Equally spoiling matters from the other end, however, are the RTX 2070 Super and Radeon RX 5700 XT. These cards are distinctly slower than the RTX 2080 Super – the 2080 leads the 2070 by 14%, for example – but then they’re $200 and $300 cheaper respectively. As a result, while they aren’t in the same performance tier, they offer even better performance for the money than the RTX 2080 Super. Spoilers are always hard to assign an absolute value to, but I will say that the RTX 2080 Super is almost overpowered for 1440p; at least unless you’re using a high refresh rate display.

As for gamers looking for an upgrade, the limited performance bump on the RTX 2080 Super means that things haven’t really changed here. GeForce 10 series owners who are looking to spend no more than they did last time can easily stay put. Meanwhile the original RTX 2080 was already a solid upgrade for the GTX 980 (Ti), and the RTX 2080 Super improves on that a bit. The GTX 980 Ti launched at almost the same price point, and with the RTX 2080 Super offering almost 2x the performance, it fits the usual upgrade cadence well. The same goes for upgrades from AMD’s Radeon Fury cards, for that matter.

Past that, it seems like after two months of tit-for-tat, the video card industry may be ready to take its own summer vacation. AMD has made their big move, and NVIDIA hasn’t announced any more Super cards. I don’t expect that we’re going to be done for the year – there still needs to be lower-end AMD Navi cards at some point – but barring any more surprises, it looks like the high-end of the market has fallen into place for the next several months. It’s still very much NVIDIA’s market, but the fact that we’re even talking about a refreshed RTX 2080 card means that things have changed, and that they’ve changed for the better.

Power, Temperatures, & Noise
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  • willis936 - Tuesday, July 23, 2019 - link

    I think there is an error on the first page comparison table: 2080 Ti memory clock.

    Also first I guess.
    Reply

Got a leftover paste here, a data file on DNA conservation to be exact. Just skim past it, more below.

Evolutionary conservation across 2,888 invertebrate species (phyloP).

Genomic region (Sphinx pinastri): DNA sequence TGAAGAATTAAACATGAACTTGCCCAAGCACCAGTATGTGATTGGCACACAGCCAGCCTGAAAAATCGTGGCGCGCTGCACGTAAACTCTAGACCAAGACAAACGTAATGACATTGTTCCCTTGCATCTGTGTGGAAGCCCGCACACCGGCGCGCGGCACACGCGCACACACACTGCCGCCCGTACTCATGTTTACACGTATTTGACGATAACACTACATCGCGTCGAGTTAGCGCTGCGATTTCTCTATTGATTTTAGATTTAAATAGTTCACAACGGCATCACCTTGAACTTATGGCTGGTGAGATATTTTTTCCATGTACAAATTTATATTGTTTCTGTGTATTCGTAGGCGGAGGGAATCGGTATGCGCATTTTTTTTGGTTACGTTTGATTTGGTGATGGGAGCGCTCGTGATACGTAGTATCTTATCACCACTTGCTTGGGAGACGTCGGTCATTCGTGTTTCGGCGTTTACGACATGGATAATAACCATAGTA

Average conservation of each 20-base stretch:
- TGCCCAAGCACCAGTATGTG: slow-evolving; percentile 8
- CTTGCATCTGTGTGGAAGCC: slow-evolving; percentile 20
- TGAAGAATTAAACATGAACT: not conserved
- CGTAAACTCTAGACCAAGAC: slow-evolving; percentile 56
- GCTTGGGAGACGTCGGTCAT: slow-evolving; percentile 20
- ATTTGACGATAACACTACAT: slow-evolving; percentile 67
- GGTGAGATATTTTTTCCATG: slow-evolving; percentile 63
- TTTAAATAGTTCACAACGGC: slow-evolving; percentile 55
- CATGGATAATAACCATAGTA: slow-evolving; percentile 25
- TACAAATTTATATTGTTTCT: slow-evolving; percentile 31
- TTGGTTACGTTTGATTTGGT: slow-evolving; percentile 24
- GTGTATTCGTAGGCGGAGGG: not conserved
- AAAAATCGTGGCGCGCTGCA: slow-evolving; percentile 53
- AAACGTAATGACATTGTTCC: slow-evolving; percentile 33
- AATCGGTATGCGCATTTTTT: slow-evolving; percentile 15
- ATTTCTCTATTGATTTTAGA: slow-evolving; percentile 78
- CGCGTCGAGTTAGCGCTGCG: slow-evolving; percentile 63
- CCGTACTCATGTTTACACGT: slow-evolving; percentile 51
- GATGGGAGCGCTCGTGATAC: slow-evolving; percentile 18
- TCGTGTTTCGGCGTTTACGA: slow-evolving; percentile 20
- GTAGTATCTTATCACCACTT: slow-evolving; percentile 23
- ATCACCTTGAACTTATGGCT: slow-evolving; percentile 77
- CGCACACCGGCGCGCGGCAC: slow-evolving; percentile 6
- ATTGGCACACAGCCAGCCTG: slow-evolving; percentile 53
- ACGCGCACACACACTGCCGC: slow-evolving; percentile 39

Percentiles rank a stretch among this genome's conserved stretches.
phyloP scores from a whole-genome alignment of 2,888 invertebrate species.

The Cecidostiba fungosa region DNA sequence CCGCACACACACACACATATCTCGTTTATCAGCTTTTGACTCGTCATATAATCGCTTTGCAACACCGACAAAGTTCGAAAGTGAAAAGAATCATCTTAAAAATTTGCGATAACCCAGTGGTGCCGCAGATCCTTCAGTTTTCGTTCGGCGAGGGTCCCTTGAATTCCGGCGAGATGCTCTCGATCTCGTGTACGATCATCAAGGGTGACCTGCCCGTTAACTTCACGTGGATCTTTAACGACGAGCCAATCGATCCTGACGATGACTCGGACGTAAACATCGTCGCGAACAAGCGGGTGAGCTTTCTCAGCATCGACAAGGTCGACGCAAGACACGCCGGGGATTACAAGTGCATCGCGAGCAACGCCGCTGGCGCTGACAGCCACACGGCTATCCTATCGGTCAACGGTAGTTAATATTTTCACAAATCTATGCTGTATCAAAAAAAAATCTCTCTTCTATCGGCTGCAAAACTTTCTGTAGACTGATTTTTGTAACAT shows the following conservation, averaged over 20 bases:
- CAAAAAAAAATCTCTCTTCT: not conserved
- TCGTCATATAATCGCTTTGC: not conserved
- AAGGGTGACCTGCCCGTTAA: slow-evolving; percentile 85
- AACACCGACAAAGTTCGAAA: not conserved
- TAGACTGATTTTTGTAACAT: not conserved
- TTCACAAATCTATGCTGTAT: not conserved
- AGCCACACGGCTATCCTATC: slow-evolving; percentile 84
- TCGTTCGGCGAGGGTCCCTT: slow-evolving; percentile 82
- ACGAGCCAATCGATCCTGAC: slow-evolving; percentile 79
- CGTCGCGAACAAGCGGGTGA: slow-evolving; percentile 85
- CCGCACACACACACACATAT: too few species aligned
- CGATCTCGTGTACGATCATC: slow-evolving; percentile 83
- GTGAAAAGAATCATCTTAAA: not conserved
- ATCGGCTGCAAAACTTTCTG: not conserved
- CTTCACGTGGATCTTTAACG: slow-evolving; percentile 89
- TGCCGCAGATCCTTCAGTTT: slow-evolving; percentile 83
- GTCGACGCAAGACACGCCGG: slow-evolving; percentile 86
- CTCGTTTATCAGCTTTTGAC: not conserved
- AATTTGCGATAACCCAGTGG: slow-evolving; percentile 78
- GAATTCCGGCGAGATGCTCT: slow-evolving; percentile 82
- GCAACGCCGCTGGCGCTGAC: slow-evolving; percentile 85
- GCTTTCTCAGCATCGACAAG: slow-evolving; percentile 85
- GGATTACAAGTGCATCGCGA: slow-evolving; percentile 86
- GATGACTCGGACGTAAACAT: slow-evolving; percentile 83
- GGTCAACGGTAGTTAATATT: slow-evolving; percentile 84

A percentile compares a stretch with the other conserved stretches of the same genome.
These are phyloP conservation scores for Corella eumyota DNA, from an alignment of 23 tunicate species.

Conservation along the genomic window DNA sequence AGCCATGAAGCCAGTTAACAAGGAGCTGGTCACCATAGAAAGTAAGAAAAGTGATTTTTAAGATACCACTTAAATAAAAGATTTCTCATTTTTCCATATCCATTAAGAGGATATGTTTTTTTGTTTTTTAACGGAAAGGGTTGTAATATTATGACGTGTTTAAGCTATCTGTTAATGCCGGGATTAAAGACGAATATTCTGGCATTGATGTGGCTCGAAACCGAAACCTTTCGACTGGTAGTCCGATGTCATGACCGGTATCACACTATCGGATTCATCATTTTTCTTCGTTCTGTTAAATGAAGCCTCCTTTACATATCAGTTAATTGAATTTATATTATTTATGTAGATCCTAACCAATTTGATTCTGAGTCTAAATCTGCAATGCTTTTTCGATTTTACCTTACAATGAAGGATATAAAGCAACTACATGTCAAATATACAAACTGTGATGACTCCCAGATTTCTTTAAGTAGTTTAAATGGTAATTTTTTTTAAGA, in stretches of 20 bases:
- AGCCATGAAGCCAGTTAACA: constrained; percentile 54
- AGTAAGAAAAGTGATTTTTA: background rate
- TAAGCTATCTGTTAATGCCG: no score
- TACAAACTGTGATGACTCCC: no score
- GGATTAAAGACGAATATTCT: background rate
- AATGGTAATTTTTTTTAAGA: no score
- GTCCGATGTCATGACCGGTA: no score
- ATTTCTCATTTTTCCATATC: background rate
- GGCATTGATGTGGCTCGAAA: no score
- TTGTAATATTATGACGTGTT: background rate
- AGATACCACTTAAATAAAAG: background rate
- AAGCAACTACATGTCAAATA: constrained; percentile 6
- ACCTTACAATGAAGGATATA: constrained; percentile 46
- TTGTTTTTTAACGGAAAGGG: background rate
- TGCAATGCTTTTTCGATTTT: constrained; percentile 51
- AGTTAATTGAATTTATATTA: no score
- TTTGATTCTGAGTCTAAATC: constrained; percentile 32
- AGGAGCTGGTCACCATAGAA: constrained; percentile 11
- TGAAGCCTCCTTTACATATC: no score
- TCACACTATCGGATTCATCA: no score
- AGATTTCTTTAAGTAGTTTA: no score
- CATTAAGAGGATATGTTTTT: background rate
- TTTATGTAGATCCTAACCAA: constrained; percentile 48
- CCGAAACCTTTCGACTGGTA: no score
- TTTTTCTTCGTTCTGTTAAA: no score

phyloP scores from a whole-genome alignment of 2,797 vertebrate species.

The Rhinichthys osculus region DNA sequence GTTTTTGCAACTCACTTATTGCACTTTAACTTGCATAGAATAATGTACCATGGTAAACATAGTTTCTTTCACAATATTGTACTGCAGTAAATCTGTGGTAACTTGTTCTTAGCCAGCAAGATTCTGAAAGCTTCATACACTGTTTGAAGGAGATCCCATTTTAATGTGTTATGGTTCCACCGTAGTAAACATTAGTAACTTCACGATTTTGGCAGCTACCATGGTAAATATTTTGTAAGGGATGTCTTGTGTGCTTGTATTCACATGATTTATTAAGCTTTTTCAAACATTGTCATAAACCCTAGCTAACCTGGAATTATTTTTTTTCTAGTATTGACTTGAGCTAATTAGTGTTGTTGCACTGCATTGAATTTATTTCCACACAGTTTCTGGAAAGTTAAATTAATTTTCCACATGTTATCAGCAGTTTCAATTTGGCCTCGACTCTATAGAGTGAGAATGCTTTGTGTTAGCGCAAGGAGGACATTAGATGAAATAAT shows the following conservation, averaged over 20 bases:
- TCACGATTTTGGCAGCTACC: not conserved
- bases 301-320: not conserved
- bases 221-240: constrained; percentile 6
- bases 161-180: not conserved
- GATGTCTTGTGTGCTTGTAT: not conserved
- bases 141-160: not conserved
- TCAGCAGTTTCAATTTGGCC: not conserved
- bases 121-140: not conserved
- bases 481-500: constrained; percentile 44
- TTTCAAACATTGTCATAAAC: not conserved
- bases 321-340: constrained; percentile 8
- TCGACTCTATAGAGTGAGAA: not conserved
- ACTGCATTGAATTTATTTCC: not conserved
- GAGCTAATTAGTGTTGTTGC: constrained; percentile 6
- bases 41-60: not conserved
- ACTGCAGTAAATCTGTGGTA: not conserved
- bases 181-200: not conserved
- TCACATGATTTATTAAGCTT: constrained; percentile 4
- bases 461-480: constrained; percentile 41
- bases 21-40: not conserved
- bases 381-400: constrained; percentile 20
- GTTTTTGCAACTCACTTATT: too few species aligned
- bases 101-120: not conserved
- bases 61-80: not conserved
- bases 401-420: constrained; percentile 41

• willis936 - Tuesday, July 23, 2019 - link

    Also the last paragraph of the conclusion should have "barring" rather than "baring". Reply
  • Ryan Smith - Tuesday, July 23, 2019 - link

    This is what happens when you get overeager with copying & pasting... Thanks! Reply
  • extide - Tuesday, July 23, 2019 - link

    and you say ending the bundle when I think you mean extending Reply
  • Ryan Smith - Tuesday, July 23, 2019 - link

    The fault with that one lies solely with Word! Reply
  • boozed - Tuesday, July 23, 2019 - link

    You guys really need a "corrections" link so the comments section isn't full of people pointing out typos and malapropisms (I'm guilty of the latter myself, though).

    Cheers for the review
    Reply
  • RSAUser - Wednesday, July 24, 2019 - link

    They rather need a grammarly subscription. Reply
  • willis936 - Tuesday, July 23, 2019 - link

    496 GB/s for $700. I'm curious to see a retrospective of GPU memory bandwidth vs. cost over the last ten years. It feels like it's really sat still compared to transistor count. Are GPU caches getting bigger? Even then there is little that can be done about the main memory bandwidth requirements of SIMD workloads. We have faster interconnects yet the buses are staying the same or getting smaller. Reply
  • Stuka87 - Tuesday, July 23, 2019 - link

    Bandwidth matters less now than it did many years ago thanks different types of compression being used. You can fit more data into the same amount of bandwidth now than you could years ago. Reply
  • willis936 - Tuesday, July 23, 2019 - link

    Lossy compression isn't free. At some point the user will say "this looks bad". If that wasn't the case then why not compress every 64x64 tile to 1 KB? It's dependent on the data's entropy and many textures are high entropy. It's nice to have tuneable control over a soft cap, but it isn't a magic bullet that makes things better.
    Lossless compression would be bad in this application. No one should make a system that imposes a maximum allowed entropy on artists.

    Memory bandwidth always has and remains to be the bottleneck of SIMD systems.
    Reply